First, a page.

A battle is brewing over the redistricting process in Wisconsin. Political science experts say the outcome could have major implications on the value of your vote and who you’re represented by in Congress and the Wisconsin Legislature.
Republicans who control the state legislature have released their redistricting plans, but state and federal lawsuits were previously filed due to the presumption that GOP leaders and Governor Tony Evers will not be able to agree on the new maps.
Democrats believe the maps need to be redrawn in a non-partisan way, unlike 2011 when republicans controlled the entire process. Republicans are pushing to keep the districts nearly identical with the hopes of holding onto their majority and political power.
Every ten years, states redraw their legislative and congressional districts using the latest U.S. Census Bureau date to balance the population. The way, each district has around the same number of voters, meaning each vote carries the same weight.
To explain how the process works and why it’s controversial, let’s go 360.
Cheryl Maranto is a member of the League of Women Voters of Wisconsin and the Fair Maps Coalition. She believes the maps drawn and approved by republicans a decade ago give them an unfair advantage that is seen in the makeup of the state legislature today.
In a ‘purple state’ where statewide elections are often a 50-50 split, republicans hold 64 percent of the state’s senate seats and 61 percent in the assembly.
"They can afford to ignore us because they're in safe districts, so you can have a situation where your vote counts, but it doesn't really count,” Maranto said.
Democrats want a non-partisan commission to be in charge of redrawing the maps. A 2019 Marquette Law School poll found that 72 percent of voters, including 63 percent of republican voters agree.
"What we in the Fair Maps Coalition are arguing is that because the current maps were so partisanly gerrymandered that we really need to take a fresh look,” Maranto said.
GOP lawmakers disagree and are pulling in the opposite direction. The Wisconsin Senate approved a resolution in late September calling for the new district maps to remain as close as possible to the existing ones. It passed along party lines with only republicans in favor.
"The idea is that we want to minimize the number of people whose representative changes after redistricting such that they are now being represented by a person who they don't know and they don't have any relationship with,” said Rick Esenberg.
Esenberg is the president of the Wisconsin Institute for Law and Liberty. Esenberg says republicans hold a natural advantage when it comes to geographic districts because they are more evenly spread throughout the state whereas a majority of democrats are densely located in larger cities.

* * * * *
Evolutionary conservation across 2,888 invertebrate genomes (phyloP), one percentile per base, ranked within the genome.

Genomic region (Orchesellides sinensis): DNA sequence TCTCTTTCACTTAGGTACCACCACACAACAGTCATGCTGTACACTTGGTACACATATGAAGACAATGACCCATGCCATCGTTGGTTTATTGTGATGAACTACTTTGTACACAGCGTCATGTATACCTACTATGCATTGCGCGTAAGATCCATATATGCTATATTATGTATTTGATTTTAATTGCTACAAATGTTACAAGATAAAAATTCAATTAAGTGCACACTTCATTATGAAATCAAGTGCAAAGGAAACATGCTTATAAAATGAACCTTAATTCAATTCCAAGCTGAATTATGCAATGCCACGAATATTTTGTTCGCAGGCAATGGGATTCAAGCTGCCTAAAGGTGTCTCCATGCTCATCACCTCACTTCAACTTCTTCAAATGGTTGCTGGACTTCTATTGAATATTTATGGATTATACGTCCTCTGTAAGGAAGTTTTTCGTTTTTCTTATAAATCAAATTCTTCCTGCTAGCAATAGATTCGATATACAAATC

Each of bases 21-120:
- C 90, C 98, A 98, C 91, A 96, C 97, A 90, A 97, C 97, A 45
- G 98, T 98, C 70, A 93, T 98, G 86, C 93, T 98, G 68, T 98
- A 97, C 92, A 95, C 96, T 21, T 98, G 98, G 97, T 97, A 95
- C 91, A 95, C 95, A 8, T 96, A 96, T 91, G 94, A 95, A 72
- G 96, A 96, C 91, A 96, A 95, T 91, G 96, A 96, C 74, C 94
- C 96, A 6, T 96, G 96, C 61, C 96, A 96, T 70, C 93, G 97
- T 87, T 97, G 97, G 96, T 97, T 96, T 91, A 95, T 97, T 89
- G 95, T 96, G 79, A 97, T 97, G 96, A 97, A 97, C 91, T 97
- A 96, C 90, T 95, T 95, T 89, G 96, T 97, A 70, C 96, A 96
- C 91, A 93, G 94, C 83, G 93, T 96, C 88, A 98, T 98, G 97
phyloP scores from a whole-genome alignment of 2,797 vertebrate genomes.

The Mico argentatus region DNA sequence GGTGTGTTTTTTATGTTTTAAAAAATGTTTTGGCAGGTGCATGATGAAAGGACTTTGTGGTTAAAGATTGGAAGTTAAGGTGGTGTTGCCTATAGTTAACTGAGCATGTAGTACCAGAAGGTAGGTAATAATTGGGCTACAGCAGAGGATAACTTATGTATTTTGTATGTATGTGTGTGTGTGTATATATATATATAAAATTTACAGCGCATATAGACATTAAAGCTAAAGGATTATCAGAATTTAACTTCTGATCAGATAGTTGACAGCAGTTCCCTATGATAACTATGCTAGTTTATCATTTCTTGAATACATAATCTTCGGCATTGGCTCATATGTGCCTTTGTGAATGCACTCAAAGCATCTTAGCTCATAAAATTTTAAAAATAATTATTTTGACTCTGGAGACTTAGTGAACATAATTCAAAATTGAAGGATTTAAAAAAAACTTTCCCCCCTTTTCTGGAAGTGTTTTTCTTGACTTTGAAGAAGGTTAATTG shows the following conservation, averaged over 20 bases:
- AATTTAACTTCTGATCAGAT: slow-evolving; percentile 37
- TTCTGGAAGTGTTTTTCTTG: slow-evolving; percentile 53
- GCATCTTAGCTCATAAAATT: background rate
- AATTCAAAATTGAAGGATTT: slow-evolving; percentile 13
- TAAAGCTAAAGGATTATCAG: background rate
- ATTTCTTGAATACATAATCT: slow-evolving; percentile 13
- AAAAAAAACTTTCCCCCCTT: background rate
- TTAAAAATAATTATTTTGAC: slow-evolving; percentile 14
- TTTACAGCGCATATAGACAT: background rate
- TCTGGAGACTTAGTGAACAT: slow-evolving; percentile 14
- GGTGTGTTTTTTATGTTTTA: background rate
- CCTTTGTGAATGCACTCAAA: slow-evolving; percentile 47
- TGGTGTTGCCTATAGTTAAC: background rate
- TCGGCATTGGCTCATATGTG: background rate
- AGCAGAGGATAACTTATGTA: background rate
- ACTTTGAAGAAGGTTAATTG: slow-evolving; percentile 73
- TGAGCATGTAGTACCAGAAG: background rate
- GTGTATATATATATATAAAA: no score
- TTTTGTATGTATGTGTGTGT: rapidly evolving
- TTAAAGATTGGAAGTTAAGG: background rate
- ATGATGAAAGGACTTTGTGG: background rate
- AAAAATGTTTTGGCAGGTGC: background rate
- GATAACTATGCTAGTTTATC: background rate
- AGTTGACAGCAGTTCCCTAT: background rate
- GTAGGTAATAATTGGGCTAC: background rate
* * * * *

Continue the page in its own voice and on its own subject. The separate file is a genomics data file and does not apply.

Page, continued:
"I think we sometimes overestimate the ability of politicians to draw maps that favor them,” he said.
Nearly two years ago, Governor Evers signed an executive order to form a non-partisan group called the People’s Maps Commission. Independent judges selected the members who have not been involved in politics like Chairman Christopher Ford, an emergency physician who lives in Whitefish Bay.
"We're not professionals in redistricting, however we're doing what people in Wisconsin say that they wanted and that's fair maps as though they can feel that they're represented,” Ford said.
The People’s Maps Commission released three versions of their congressional and legislative maps in October. Ford says some areas have significant changes compared to the current versions.
"We have been able to make maps that are objectively more fair,” he said.
John Johnson is a research associate at Marquette Law School. He’s assigned to study Wisconsin’s redistricting process and the best ways to draw the maps impartially.
"Under a more neutrally drawn map, democrats would still need to win more than a narrow statewide victory in order to get a majority of either house in the legislature, but they would win incrementally more seats as their majority across the state increases,” he said.
Johnson says it’s almost a certainty at this point that Wisconsin’s redistricting process will wind up being done by a federal court which is something that’s happened several times in the past when Wisconsin’s government was divided like it is now.
"It's really hard to imagine this legislature and this governor agreeing on a mapping scheme and so it will go to the courts and most people I've talked to believe that the People's Map Commission that Evers established was a sort of bid to create a set of maps that maybe the courts would take as their basis when they end up drawing this, but everybody I know has expected for years that this would end up in the court system,” he said.
The redistricting process is supposed to be completed by March of 2022.